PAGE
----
Custer almost gets it...
At Appomattox, holding a red handkerchief aloft, General Custer rode up to General Longstreet and rashly demanded the surrender of the Army of Northern Virginia. Longstreet refused stating that talks were being conducted between Lee and Grant and that they, as subordinates, would have to wait. Custer insists at which point an angered Longstreet orders his officers to prepare for battle. Crestfallen, Custer rides away. Check out Longstreet's memoirs (From Manassas to Appomattox) if you want to read more about it. However, I found this tidbit from another source.
"From the left we saw a Federal officer riding at full gallop into our lines, waving before him a red bandanna handkerchief. When he came near enough to be heard, he inquired who was in command, and some one said: 'General Gordon.' He then went on, waving his handkerchief, until he met the General and had some conversation with him in connection with the surrender. When he galloped by us and in easy range, a brave soldier of the 31st Georgia Regiment, whose face was set with tears, threw his gun up and said: 'I'll get that scoundrel.' But some one who was more thoughtful knocked his gun up and said: 'Don't, John; it may be that the surrender has already taken place, and it may cause trouble.' Thursby replied: 'That's not a white flag, and I am not bound to respect it.' But his comrades would not allow him to shoot, and Custer, the bloody tyrant (shall I use the word?), who had shed so much innocent blood that devastated the Valley of Virginia with the torch, rode on, not knowing how near he came to the expiation of his heartly cruelty, only to meet a fate later on which he richly deserved if the command, 'Thou shalt not kill,' means anything."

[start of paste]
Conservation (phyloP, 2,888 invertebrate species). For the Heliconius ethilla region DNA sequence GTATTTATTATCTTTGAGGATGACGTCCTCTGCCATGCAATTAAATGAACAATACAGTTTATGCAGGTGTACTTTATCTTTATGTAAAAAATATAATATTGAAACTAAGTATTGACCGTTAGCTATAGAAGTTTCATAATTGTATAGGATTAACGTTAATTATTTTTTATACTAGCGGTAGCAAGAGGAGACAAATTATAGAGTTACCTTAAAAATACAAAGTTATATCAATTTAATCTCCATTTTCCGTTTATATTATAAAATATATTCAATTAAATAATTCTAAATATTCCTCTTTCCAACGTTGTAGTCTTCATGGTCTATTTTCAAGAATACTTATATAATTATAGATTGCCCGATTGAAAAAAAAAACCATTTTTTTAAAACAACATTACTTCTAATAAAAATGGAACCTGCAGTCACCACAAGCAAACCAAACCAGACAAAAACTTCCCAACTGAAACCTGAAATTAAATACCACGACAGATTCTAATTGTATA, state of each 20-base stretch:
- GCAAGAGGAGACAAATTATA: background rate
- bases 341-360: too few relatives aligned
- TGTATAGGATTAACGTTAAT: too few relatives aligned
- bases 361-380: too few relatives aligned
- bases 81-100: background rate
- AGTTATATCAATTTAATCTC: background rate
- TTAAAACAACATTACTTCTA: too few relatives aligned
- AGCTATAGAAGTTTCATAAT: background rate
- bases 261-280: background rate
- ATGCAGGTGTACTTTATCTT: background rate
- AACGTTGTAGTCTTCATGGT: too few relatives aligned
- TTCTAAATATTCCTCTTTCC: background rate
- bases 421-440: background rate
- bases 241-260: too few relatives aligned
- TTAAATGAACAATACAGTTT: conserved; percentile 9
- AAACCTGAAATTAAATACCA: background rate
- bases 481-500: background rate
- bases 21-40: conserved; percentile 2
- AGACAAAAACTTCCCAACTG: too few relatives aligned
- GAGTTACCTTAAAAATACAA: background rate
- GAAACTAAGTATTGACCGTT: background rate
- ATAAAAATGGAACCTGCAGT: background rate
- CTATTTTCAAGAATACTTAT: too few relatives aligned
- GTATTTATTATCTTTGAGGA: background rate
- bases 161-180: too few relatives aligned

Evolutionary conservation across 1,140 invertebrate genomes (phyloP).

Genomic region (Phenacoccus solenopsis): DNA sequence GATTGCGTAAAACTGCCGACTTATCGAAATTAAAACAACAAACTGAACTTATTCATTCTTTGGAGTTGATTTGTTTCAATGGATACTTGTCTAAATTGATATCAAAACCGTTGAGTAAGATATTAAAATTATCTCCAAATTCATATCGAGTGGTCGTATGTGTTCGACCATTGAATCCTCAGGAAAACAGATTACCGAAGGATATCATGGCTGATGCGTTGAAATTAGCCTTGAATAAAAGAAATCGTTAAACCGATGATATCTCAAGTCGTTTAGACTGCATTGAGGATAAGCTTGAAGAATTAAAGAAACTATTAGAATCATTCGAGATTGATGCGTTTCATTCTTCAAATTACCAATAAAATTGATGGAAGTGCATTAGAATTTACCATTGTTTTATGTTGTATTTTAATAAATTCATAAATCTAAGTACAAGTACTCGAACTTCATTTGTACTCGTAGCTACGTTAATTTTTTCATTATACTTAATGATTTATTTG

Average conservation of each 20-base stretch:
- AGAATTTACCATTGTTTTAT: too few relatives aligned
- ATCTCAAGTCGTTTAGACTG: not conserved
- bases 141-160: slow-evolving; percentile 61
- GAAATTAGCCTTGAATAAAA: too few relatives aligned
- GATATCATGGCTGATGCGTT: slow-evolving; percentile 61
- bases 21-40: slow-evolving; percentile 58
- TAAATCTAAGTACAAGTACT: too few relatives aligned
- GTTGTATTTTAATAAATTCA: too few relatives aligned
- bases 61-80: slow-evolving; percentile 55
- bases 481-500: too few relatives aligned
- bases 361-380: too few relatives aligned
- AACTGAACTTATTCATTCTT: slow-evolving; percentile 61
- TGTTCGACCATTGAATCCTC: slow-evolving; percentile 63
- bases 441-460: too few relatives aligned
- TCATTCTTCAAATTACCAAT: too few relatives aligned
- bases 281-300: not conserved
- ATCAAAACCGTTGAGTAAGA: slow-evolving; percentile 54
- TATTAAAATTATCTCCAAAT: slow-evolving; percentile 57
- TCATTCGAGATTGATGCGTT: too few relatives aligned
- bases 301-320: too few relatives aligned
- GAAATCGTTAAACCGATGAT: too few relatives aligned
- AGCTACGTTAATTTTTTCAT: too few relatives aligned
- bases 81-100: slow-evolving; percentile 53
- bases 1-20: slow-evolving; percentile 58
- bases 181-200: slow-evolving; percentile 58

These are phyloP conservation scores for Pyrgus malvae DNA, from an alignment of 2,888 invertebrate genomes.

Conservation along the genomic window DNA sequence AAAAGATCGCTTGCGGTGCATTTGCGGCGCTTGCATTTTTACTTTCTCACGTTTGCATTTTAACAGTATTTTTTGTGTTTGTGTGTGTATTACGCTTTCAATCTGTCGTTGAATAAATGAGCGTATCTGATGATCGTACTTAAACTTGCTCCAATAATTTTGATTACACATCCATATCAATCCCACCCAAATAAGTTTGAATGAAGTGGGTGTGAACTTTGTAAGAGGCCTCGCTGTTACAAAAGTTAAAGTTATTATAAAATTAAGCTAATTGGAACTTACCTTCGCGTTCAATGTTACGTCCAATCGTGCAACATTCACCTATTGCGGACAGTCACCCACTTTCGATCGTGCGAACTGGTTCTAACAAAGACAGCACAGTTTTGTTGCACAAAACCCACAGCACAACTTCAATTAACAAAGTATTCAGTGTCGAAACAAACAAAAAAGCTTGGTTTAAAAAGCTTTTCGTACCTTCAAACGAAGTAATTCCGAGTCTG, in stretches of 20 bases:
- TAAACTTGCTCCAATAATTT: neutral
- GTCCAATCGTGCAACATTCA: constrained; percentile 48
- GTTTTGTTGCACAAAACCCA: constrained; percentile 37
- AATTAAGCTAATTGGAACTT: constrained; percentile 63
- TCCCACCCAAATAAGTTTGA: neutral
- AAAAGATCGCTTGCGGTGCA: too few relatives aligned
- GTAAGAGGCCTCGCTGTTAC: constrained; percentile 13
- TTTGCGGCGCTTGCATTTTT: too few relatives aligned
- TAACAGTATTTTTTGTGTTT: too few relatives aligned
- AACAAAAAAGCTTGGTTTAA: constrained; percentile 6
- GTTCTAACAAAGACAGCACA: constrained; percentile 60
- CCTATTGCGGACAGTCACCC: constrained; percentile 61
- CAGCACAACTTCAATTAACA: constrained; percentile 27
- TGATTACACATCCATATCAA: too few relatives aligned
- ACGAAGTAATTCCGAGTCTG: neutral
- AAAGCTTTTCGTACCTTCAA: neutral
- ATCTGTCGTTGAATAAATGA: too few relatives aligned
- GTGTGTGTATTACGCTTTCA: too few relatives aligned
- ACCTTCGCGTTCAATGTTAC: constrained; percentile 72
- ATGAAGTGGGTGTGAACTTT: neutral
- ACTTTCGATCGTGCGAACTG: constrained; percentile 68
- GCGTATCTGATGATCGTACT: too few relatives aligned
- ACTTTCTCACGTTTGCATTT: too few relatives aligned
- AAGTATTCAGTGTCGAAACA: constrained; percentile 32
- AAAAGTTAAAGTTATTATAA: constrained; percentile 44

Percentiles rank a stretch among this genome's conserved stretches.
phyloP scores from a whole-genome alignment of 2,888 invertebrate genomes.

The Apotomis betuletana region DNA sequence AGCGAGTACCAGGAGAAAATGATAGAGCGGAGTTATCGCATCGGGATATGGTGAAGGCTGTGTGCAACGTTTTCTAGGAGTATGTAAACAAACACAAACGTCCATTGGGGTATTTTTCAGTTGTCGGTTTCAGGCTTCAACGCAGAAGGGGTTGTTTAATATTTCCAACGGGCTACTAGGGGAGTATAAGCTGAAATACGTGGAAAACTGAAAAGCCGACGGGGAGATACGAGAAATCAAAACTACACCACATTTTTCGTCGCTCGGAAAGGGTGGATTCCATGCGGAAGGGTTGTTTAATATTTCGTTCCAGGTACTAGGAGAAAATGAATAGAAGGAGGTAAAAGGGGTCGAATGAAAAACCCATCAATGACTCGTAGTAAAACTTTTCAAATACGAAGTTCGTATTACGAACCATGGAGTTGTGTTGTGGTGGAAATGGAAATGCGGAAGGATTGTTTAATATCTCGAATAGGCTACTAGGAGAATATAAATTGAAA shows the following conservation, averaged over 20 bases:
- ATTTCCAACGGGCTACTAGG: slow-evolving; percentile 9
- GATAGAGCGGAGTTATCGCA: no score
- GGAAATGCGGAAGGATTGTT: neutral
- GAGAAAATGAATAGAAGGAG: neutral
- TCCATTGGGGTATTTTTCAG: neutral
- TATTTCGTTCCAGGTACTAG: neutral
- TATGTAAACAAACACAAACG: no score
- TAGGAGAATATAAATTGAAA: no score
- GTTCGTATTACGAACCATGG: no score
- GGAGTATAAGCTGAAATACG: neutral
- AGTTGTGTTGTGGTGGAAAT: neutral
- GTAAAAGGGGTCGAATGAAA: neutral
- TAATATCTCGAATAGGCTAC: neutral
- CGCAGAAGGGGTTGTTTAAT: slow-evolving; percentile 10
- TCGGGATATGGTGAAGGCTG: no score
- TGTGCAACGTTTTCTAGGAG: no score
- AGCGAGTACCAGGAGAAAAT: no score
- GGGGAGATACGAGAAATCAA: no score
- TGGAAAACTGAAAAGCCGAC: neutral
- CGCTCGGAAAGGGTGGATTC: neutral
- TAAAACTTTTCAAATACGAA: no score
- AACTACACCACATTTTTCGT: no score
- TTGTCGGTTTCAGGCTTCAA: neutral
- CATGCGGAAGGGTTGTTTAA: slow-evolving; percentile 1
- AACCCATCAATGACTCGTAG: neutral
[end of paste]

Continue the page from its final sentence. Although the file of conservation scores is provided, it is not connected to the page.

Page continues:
Vigilantibus et non dormientibus jura subveniunt. Molon Labe!